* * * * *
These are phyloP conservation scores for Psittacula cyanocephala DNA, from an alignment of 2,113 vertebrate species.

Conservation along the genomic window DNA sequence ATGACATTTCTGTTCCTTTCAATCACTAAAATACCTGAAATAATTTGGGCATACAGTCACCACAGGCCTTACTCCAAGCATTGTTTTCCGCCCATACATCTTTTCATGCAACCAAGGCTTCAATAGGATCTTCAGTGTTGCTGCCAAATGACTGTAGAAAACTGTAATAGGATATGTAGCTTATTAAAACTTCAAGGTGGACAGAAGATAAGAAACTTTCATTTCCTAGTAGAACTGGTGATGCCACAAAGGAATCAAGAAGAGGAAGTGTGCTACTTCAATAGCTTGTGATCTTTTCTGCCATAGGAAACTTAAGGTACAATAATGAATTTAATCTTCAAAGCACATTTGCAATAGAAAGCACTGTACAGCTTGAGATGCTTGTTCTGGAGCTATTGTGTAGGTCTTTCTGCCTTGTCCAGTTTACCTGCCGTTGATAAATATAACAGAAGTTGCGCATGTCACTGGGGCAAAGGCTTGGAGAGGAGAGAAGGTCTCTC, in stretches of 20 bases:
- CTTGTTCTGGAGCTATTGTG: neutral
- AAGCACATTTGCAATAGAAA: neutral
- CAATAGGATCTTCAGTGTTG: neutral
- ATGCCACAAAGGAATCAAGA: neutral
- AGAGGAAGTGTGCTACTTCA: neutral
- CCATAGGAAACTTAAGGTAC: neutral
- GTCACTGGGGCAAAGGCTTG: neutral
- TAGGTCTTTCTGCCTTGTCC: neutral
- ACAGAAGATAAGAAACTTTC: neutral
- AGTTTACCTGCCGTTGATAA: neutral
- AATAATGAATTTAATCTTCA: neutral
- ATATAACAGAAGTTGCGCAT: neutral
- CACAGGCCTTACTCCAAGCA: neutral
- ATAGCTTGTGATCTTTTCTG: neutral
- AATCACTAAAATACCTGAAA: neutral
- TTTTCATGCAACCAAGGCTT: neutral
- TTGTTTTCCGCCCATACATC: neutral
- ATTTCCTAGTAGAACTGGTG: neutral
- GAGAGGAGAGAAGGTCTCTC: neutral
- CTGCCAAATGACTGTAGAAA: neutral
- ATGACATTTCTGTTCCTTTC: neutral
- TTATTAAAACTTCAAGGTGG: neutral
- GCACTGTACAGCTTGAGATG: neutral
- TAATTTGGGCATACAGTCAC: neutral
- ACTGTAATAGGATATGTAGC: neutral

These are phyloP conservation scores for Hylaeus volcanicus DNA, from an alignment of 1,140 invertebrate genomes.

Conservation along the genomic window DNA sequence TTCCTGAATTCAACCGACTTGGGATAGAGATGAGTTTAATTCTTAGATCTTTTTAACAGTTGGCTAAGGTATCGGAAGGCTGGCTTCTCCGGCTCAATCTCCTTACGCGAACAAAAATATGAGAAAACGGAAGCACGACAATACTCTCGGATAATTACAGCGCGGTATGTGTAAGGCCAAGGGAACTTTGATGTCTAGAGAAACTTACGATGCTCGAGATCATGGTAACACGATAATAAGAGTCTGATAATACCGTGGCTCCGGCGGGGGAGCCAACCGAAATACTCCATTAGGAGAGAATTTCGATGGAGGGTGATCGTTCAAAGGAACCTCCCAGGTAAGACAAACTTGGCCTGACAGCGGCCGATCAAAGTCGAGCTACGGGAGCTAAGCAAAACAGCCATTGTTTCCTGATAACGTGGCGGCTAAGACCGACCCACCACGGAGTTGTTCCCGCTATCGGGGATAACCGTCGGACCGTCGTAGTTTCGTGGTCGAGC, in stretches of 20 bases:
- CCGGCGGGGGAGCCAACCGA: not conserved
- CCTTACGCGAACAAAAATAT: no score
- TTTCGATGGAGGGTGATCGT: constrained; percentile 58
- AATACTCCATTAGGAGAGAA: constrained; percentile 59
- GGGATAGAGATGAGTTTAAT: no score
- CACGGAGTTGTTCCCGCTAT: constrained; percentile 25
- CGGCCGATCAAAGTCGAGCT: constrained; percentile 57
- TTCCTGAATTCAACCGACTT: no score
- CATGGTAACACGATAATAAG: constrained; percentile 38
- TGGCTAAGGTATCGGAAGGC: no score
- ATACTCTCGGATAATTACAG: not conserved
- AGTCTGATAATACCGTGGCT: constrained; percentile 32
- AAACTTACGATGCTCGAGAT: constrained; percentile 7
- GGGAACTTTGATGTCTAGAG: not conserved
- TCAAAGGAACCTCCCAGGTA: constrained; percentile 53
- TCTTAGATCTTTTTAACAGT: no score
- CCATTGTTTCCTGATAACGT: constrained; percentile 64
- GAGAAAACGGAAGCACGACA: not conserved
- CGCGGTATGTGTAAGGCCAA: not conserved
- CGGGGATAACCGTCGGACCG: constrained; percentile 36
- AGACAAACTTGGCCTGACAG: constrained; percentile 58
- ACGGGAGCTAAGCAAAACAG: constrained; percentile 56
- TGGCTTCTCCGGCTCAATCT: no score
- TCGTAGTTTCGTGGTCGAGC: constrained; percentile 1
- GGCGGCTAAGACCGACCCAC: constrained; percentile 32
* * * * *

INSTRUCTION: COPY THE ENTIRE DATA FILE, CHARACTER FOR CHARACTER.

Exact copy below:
These are phyloP conservation scores for Psittacula cyanocephala DNA, from an alignment of 2,113 vertebrate species.

Conservation along the genomic window DNA sequence ATGACATTTCTGTTCCTTTCAATCACTAAAATACCTGAAATAATTTGGGCATACAGTCACCACAGGCCTTACTCCAAGCATTGTTTTCCGCCCATACATCTTTTCATGCAACCAAGGCTTCAATAGGATCTTCAGTGTTGCTGCCAAATGACTGTAGAAAACTGTAATAGGATATGTAGCTTATTAAAACTTCAAGGTGGACAGAAGATAAGAAACTTTCATTTCCTAGTAGAACTGGTGATGCCACAAAGGAATCAAGAAGAGGAAGTGTGCTACTTCAATAGCTTGTGATCTTTTCTGCCATAGGAAACTTAAGGTACAATAATGAATTTAATCTTCAAAGCACATTTGCAATAGAAAGCACTGTACAGCTTGAGATGCTTGTTCTGGAGCTATTGTGTAGGTCTTTCTGCCTTGTCCAGTTTACCTGCCGTTGATAAATATAACAGAAGTTGCGCATGTCACTGGGGCAAAGGCTTGGAGAGGAGAGAAGGTCTCTC, in stretches of 20 bases:
- CTTGTTCTGGAGCTATTGTG: neutral
- AAGCACATTTGCAATAGAAA: neutral
- CAATAGGATCTTCAGTGTTG: neutral
- ATGCCACAAAGGAATCAAGA: neutral
- AGAGGAAGTGTGCTACTTCA: neutral
- CCATAGGAAACTTAAGGTAC: neutral
- GTCACTGGGGCAAAGGCTTG: neutral
- TAGGTCTTTCTGCCTTGTCC: neutral
- ACAGAAGATAAGAAACTTTC: neutral
- AGTTTACCTGCCGTTGATAA: neutral
- AATAATGAATTTAATCTTCA: neutral
- ATATAACAGAAGTTGCGCAT: neutral
- CACAGGCCTTACTCCAAGCA: neutral
- ATAGCTTGTGATCTTTTCTG: neutral
- AATCACTAAAATACCTGAAA: neutral
- TTTTCATGCAACCAAGGCTT: neutral
- TTGTTTTCCGCCCATACATC: neutral
- ATTTCCTAGTAGAACTGGTG: neutral
- GAGAGGAGAGAAGGTCTCTC: neutral
- CTGCCAAATGACTGTAGAAA: neutral
- ATGACATTTCTGTTCCTTTC: neutral
- TTATTAAAACTTCAAGGTGG: neutral
- GCACTGTACAGCTTGAGATG: neutral
- TAATTTGGGCATACAGTCAC: neutral
- ACTGTAATAGGATATGTAGC: neutral

These are phyloP conservation scores for Hylaeus volcanicus DNA, from an alignment of 1,140 invertebrate genomes.

Conservation along the genomic window DNA sequence TTCCTGAATTCAACCGACTTGGGATAGAGATGAGTTTAATTCTTAGATCTTTTTAACAGTTGGCTAAGGTATCGGAAGGCTGGCTTCTCCGGCTCAATCTCCTTACGCGAACAAAAATATGAGAAAACGGAAGCACGACAATACTCTCGGATAATTACAGCGCGGTATGTGTAAGGCCAAGGGAACTTTGATGTCTAGAGAAACTTACGATGCTCGAGATCATGGTAACACGATAATAAGAGTCTGATAATACCGTGGCTCCGGCGGGGGAGCCAACCGAAATACTCCATTAGGAGAGAATTTCGATGGAGGGTGATCGTTCAAAGGAACCTCCCAGGTAAGACAAACTTGGCCTGACAGCGGCCGATCAAAGTCGAGCTACGGGAGCTAAGCAAAACAGCCATTGTTTCCTGATAACGTGGCGGCTAAGACCGACCCACCACGGAGTTGTTCCCGCTATCGGGGATAACCGTCGGACCGTCGTAGTTTCGTGGTCGAGC, in stretches of 20 bases:
- CCGGCGGGGGAGCCAACCGA: not conserved
- CCTTACGCGAACAAAAATAT: no score
- TTTCGATGGAGGGTGATCGT: constrained; percentile 58
- AATACTCCATTAGGAGAGAA: constrained; percentile 59
- GGGATAGAGATGAGTTTAAT: no score
- CACGGAGTTGTTCCCGCTAT: constrained; percentile 25
- CGGCCGATCAAAGTCGAGCT: constrained; percentile 57
- TTCCTGAATTCAACCGACTT: no score
- CATGGTAACACGATAATAAG: constrained; percentile 38
- TGGCTAAGGTATCGGAAGGC: no score
- ATACTCTCGGATAATTACAG: not conserved
- AGTCTGATAATACCGTGGCT: constrained; percentile 32
- AAACTTACGATGCTCGAGAT: constrained; percentile 7
- GGGAACTTTGATGTCTAGAG: not conserved
- TCAAAGGAACCTCCCAGGTA: constrained; percentile 53
- TCTTAGATCTTTTTAACAGT: no score
- CCATTGTTTCCTGATAACGT: constrained; percentile 64
- GAGAAAACGGAAGCACGACA: not conserved
- CGCGGTATGTGTAAGGCCAA: not conserved
- CGGGGATAACCGTCGGACCG: constrained; percentile 36
- AGACAAACTTGGCCTGACAG: constrained; percentile 58
- ACGGGAGCTAAGCAAAACAG: constrained; percentile 56
- TGGCTTCTCCGGCTCAATCT: no score
- TCGTAGTTTCGTGGTCGAGC: constrained; percentile 1
- GGCGGCTAAGACCGACCCAC: constrained; percentile 32